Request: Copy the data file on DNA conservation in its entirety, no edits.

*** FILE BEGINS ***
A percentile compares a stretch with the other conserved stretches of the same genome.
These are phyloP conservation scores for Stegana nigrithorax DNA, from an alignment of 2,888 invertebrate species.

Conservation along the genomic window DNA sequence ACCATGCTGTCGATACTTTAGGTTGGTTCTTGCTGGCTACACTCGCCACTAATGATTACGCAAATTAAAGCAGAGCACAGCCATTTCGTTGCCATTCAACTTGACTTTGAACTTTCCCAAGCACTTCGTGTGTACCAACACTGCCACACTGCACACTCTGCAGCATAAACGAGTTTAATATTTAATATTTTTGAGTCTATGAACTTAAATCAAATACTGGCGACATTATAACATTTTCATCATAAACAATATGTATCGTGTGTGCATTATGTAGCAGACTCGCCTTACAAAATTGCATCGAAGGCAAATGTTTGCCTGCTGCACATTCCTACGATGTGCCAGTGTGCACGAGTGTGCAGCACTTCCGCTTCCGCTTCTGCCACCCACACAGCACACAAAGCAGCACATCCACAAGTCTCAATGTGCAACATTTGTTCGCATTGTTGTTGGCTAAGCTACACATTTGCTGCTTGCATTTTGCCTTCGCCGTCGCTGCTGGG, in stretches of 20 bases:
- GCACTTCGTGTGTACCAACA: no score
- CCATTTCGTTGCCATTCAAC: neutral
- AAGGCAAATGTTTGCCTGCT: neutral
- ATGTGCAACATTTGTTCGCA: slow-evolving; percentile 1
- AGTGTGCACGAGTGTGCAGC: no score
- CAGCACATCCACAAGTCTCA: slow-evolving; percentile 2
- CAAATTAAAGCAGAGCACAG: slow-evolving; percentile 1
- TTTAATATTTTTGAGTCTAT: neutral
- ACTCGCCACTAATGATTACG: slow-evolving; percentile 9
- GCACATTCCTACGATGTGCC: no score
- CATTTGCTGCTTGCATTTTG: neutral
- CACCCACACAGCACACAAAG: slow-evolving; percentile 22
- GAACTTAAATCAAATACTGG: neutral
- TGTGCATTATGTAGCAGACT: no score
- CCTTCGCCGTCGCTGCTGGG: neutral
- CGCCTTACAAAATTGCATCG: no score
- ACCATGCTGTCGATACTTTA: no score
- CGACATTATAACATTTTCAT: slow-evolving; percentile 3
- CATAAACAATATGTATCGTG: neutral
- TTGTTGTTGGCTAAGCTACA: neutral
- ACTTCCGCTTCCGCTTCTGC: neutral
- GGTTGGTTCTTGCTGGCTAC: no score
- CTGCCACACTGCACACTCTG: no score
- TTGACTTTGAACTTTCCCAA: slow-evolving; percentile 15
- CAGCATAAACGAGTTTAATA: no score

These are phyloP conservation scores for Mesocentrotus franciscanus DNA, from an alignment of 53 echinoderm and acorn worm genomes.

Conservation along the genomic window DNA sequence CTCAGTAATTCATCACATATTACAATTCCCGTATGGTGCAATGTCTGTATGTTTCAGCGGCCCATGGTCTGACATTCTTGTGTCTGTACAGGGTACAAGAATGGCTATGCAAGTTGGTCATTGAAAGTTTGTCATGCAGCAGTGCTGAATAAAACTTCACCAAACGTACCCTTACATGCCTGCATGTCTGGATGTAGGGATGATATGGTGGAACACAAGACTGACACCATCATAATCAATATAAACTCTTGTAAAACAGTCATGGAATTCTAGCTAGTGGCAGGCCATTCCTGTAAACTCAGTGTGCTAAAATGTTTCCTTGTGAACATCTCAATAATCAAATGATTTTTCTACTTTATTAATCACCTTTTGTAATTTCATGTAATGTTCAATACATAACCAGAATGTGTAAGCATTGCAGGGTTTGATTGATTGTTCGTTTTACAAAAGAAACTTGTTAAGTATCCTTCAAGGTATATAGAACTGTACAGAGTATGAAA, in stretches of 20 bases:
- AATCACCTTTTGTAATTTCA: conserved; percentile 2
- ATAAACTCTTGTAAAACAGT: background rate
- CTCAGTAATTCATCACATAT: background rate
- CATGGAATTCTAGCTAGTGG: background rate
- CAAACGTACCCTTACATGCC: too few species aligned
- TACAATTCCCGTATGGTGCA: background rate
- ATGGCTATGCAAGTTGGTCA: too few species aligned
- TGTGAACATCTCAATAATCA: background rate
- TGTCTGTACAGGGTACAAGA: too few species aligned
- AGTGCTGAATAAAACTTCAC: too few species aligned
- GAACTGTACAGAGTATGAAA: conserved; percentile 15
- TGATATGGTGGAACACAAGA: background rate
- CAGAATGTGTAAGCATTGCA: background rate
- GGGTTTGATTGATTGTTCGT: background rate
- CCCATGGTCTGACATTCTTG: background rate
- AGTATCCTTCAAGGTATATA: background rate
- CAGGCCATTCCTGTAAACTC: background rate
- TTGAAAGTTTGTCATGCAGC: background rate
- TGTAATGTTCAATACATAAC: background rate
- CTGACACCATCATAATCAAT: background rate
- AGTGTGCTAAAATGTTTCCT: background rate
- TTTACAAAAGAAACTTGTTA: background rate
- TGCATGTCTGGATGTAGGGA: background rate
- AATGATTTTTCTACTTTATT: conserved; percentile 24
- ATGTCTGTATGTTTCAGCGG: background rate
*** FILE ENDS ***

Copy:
A percentile compares a stretch with the other conserved stretches of the same genome.
These are phyloP conservation scores for Stegana nigrithorax DNA, from an alignment of 2,888 invertebrate species.

Conservation along the genomic window DNA sequence ACCATGCTGTCGATACTTTAGGTTGGTTCTTGCTGGCTACACTCGCCACTAATGATTACGCAAATTAAAGCAGAGCACAGCCATTTCGTTGCCATTCAACTTGACTTTGAACTTTCCCAAGCACTTCGTGTGTACCAACACTGCCACACTGCACACTCTGCAGCATAAACGAGTTTAATATTTAATATTTTTGAGTCTATGAACTTAAATCAAATACTGGCGACATTATAACATTTTCATCATAAACAATATGTATCGTGTGTGCATTATGTAGCAGACTCGCCTTACAAAATTGCATCGAAGGCAAATGTTTGCCTGCTGCACATTCCTACGATGTGCCAGTGTGCACGAGTGTGCAGCACTTCCGCTTCCGCTTCTGCCACCCACACAGCACACAAAGCAGCACATCCACAAGTCTCAATGTGCAACATTTGTTCGCATTGTTGTTGGCTAAGCTACACATTTGCTGCTTGCATTTTGCCTTCGCCGTCGCTGCTGGG, in stretches of 20 bases:
- GCACTTCGTGTGTACCAACA: no score
- CCATTTCGTTGCCATTCAAC: neutral
- AAGGCAAATGTTTGCCTGCT: neutral
- ATGTGCAACATTTGTTCGCA: slow-evolving; percentile 1
- AGTGTGCACGAGTGTGCAGC: no score
- CAGCACATCCACAAGTCTCA: slow-evolving; percentile 2
- CAAATTAAAGCAGAGCACAG: slow-evolving; percentile 1
- TTTAATATTTTTGAGTCTAT: neutral
- ACTCGCCACTAATGATTACG: slow-evolving; percentile 9
- GCACATTCCTACGATGTGCC: no score
- CATTTGCTGCTTGCATTTTG: neutral
- CACCCACACAGCACACAAAG: slow-evolving; percentile 22
- GAACTTAAATCAAATACTGG: neutral
- TGTGCATTATGTAGCAGACT: no score
- CCTTCGCCGTCGCTGCTGGG: neutral
- CGCCTTACAAAATTGCATCG: no score
- ACCATGCTGTCGATACTTTA: no score
- CGACATTATAACATTTTCAT: slow-evolving; percentile 3
- CATAAACAATATGTATCGTG: neutral
- TTGTTGTTGGCTAAGCTACA: neutral
- ACTTCCGCTTCCGCTTCTGC: neutral
- GGTTGGTTCTTGCTGGCTAC: no score
- CTGCCACACTGCACACTCTG: no score
- TTGACTTTGAACTTTCCCAA: slow-evolving; percentile 15
- CAGCATAAACGAGTTTAATA: no score

These are phyloP conservation scores for Mesocentrotus franciscanus DNA, from an alignment of 53 echinoderm and acorn worm genomes.

Conservation along the genomic window DNA sequence CTCAGTAATTCATCACATATTACAATTCCCGTATGGTGCAATGTCTGTATGTTTCAGCGGCCCATGGTCTGACATTCTTGTGTCTGTACAGGGTACAAGAATGGCTATGCAAGTTGGTCATTGAAAGTTTGTCATGCAGCAGTGCTGAATAAAACTTCACCAAACGTACCCTTACATGCCTGCATGTCTGGATGTAGGGATGATATGGTGGAACACAAGACTGACACCATCATAATCAATATAAACTCTTGTAAAACAGTCATGGAATTCTAGCTAGTGGCAGGCCATTCCTGTAAACTCAGTGTGCTAAAATGTTTCCTTGTGAACATCTCAATAATCAAATGATTTTTCTACTTTATTAATCACCTTTTGTAATTTCATGTAATGTTCAATACATAACCAGAATGTGTAAGCATTGCAGGGTTTGATTGATTGTTCGTTTTACAAAAGAAACTTGTTAAGTATCCTTCAAGGTATATAGAACTGTACAGAGTATGAAA, in stretches of 20 bases:
- AATCACCTTTTGTAATTTCA: conserved; percentile 2
- ATAAACTCTTGTAAAACAGT: background rate
- CTCAGTAATTCATCACATAT: background rate
- CATGGAATTCTAGCTAGTGG: background rate
- CAAACGTACCCTTACATGCC: too few species aligned
- TACAATTCCCGTATGGTGCA: background rate
- ATGGCTATGCAAGTTGGTCA: too few species aligned
- TGTGAACATCTCAATAATCA: background rate
- TGTCTGTACAGGGTACAAGA: too few species aligned
- AGTGCTGAATAAAACTTCAC: too few species aligned
- GAACTGTACAGAGTATGAAA: conserved; percentile 15
- TGATATGGTGGAACACAAGA: background rate
- CAGAATGTGTAAGCATTGCA: background rate
- GGGTTTGATTGATTGTTCGT: background rate
- CCCATGGTCTGACATTCTTG: background rate
- AGTATCCTTCAAGGTATATA: background rate
- CAGGCCATTCCTGTAAACTC: background rate
- TTGAAAGTTTGTCATGCAGC: background rate
- TGTAATGTTCAATACATAAC: background rate
- CTGACACCATCATAATCAAT: background rate
- AGTGTGCTAAAATGTTTCCT: background rate
- TTTACAAAAGAAACTTGTTA: background rate
- TGCATGTCTGGATGTAGGGA: background rate
- AATGATTTTTCTACTTTATT: conserved; percentile 24
- ATGTCTGTATGTTTCAGCGG: background rate